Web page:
‘Jazz has always represented freedom of expression’ – David Austin Grey
Did you know that 20 years ago on 30th April International Jazz Day was born? It was officially created by the United Nations Educational, Scientific and Cultural Organization to recognise jazz music’s role in bringing people together around the world.
Our Career Development programme artists play a wide range of instruments with unique and varied styles, but a love of jazz runs deep in their veins and is a passion that influences and connects them.
So what better way to mark jazz month than by chatting to mentee, pianist, composer and educator David Austin Grey?!
Jennie: What’s the first jazz track you can remember hearing and what reaction did you have to it?
David: I couldn’t even say, my Dad always used to have jazz (and other music) playing in the house, so I definitely absorbed a lot during my formative years (Miles Davis, Coltrane, Weather Report etc.)
One distinct memory that I do have is of discovering ‘Black Codes From The Underground’ by Wynton Marsalis. I love that album, and I remember really getting into the tunes and the way the players in the band interact with each other.
Jennie: What is it that makes jazz a special and powerful genre of music to you?
David: I just love the freshness and the organic nature of it. I’m a fan of so many different genres of music, but I certainly hold a special fondness for jazz. The music always feels alive (both recorded and live), and it doesn’t matter whether I’m listening to classic albums from the ‘50s and ‘60s or something that was made last week. I love to hear each musician’s passion, intention and unique voice.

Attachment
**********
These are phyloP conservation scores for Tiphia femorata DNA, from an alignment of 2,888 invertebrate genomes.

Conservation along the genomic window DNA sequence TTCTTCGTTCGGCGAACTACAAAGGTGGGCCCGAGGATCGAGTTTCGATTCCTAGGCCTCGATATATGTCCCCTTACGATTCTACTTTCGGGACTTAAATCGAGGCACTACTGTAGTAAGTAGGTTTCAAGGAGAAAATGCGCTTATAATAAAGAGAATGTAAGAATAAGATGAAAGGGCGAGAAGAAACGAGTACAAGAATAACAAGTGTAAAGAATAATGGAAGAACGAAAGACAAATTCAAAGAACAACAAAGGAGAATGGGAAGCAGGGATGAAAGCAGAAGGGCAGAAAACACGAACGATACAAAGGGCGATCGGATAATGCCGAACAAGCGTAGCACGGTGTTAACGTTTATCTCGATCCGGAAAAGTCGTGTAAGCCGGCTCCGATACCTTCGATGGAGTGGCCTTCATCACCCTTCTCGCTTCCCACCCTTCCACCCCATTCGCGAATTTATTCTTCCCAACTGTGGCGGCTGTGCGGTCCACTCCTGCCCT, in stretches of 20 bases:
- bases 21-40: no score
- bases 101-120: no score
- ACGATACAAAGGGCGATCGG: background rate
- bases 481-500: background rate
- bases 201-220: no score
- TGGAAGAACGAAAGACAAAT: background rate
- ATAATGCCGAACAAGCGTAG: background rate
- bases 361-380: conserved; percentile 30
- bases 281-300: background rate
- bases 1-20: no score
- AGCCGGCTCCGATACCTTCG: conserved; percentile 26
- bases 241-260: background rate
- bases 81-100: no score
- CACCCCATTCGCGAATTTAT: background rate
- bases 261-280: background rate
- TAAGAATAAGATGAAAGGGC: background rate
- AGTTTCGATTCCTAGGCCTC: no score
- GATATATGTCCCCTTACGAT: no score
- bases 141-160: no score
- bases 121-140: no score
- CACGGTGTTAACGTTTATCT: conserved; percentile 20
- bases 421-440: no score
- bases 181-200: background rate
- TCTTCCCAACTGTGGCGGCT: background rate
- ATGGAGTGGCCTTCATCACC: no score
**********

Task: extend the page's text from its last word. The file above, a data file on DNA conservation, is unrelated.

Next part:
Jennie: What jazz musician or composer has had the most influence on you and why?
David: This has changed consistently throughout my life as my tastes have evolved. Certainly Herbie Hancock is a long standing influence, especially because of his work as a composer and his key involvement in Miles Davis’ ‘Second Great Quintet’.
Other extremely notable (jazz) influences include Mulgrew Miller, Brian Blade, Dave Douglas, Wayne Shorter, Ambrose Akinmusire and Nina Simone.
Jennie: How does jazz speak to young audiences in 2021 and beyond?
David: Well, it seems to be very popular and prominent at the moment. There will always be jazz fans, but right now jazz is finding its way into so many other genres and sub-genres of music that it’s almost impossible not to notice and appreciate it.
There’s so many talented and engaging jazz artists out there at the moment and I feel as though it’s becoming less niche and more visible as a result. It also helps that the wider music industry is more invested in it presently.
Jazz is no longer only associated with a certain demographic. It can appeal to audiences in their ’20s and ’30s as much as those in their ’60s and ’70s.
Jazz has always represented freedom of expression. That’s very much still the case, and more and more people (both young and old) are finding unique, engaging musical ways to express themselves.
David’s performing as part of NQ Jazz’s series of seminal sci-fi film nights at the Yard, Manchester on 15th August 2021 with an improvised score to the 1916 American silent film, ‘20,000 Leagues Under The Sea’ – get your tickets HERE.
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